What better to take the bad taste of "X-Men: The Last Stand" out of your mouth than a fantastic trailer for "Superman Returns"?
Apparently, most of you got to see this before the crapfest that was "X3," but they didn't show it in my little corner of the world.
It seems a particularly vengeful pairing to me: "Before we show you the raping of a beloved comic book franchise, let us tease you with a glimpse of greatness from the man that abandoned the X-Men to make the third abomination a reality."
But enough of that, because this trailer is simply great. It gives us much more of an idea what Lex Luthor will be up to, and therefore what the stakes will be. Bryan Singer has proven that, unlike Brett Ratner, he values the mythology that goes with a superhero's story, so I don't see how he can miss with this one.
Anyways, if you too missed out on the trailer in the theater or just want to enjoy it again, click here.
Though he didn't win any prizes at this year's Cannes Film Festival (read on to see who did), Guillermo Del Toro seems to have gotten a warm reception for his horror-fantasy "Pan's Labyrinth."
It's been picked up for U.S. distribution and will be released sometime in September/October. The story, as far as I can tell, is about a teenage girl who, to escape the horrors of the Spanish Civil War, develops an elaborate fantasy world that eventually takes over her existence.
I love movies about the power of imagination, especially ones that explore the dark side. My favorite would have to be Peter Jackson's "Heavenly Creatures" (still my favorite of all Jackson's work), and the small bits I've seen of "Pan" seem cut from the same cloth.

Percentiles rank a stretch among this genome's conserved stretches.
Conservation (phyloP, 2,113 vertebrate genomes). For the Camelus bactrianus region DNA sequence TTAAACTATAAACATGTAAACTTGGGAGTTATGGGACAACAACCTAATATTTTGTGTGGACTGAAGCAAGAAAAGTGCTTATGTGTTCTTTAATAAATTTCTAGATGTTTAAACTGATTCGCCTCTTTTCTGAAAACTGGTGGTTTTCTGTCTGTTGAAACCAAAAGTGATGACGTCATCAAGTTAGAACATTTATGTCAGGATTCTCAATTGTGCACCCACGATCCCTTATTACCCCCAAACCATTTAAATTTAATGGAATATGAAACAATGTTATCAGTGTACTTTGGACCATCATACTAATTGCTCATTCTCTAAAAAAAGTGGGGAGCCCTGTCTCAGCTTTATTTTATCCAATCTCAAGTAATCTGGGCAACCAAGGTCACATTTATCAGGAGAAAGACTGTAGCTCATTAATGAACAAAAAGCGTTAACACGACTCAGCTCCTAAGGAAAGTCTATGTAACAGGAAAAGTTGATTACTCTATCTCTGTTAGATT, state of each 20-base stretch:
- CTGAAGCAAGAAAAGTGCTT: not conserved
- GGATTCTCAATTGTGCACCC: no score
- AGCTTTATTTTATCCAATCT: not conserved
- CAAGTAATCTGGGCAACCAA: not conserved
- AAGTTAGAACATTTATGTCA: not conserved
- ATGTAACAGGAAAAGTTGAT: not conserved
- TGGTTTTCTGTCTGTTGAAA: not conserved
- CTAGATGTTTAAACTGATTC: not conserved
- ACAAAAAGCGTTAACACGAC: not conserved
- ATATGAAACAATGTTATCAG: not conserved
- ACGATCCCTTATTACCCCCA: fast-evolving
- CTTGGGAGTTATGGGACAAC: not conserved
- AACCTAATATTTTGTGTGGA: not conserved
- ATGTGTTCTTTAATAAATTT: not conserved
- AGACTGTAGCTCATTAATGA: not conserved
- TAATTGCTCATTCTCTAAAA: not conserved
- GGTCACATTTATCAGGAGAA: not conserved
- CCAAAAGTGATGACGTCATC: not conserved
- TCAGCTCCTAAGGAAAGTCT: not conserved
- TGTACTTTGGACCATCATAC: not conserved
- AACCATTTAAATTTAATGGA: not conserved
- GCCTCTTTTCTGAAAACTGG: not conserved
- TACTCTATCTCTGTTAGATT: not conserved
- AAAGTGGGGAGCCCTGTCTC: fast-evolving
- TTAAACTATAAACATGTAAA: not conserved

To check out four short clips (in Spanish, with French subtitles, but there is very little dialogue anyway), click here and enjoy.
I guess it should be of little surprise that although the folks at Cannes invited some of the world's great young directors to the table, the feast went to a trusted old hand.
Ken Loach won the "Palme d'Or" this year for "The Wind that Shakes the Barley," an epic tale about two Irish brothers who are torn apart by the Republican uprising in the 1920s. I like Loach on a more intimate scale and in a contemporary setting, like with "Riff Raff" and, more recently, "Sweet Sixteen." The only criticism I've heard of "Barley," though, is that it plays out like an old Hollywood war movie while taking on heavy Irish issues. Sounds great to me, and Cillian Murphy's in it, to boot.
In a split-decision blunder that usually befalls Oscar voters, the Cannes jury gave the award for best director not to Loach, but to Alejandro Gonzalez Inarritu for "Babel." This is a sprawling tale taking place on four continents that takes on terrorism, paranoia and human relations on a scale that only Inarritu could attempt. It should be fascinating.
I won't bore you with the whole list, but it's worth mentioning that Pedro Almodovar's "Volver," due out in America next month, I believe, took two top prizes. Almodovar himself won the Prix du Scenario for best screenplay, and the lovely ladies of "Volver," including Penelope Cruz and Carmen Maura," collectively won the best actress nod for their work. Congrats to all!
To see the full list of winners, click here.
Monday, May 29, 2006
Posted by Reel Fanatic at 6:32 AM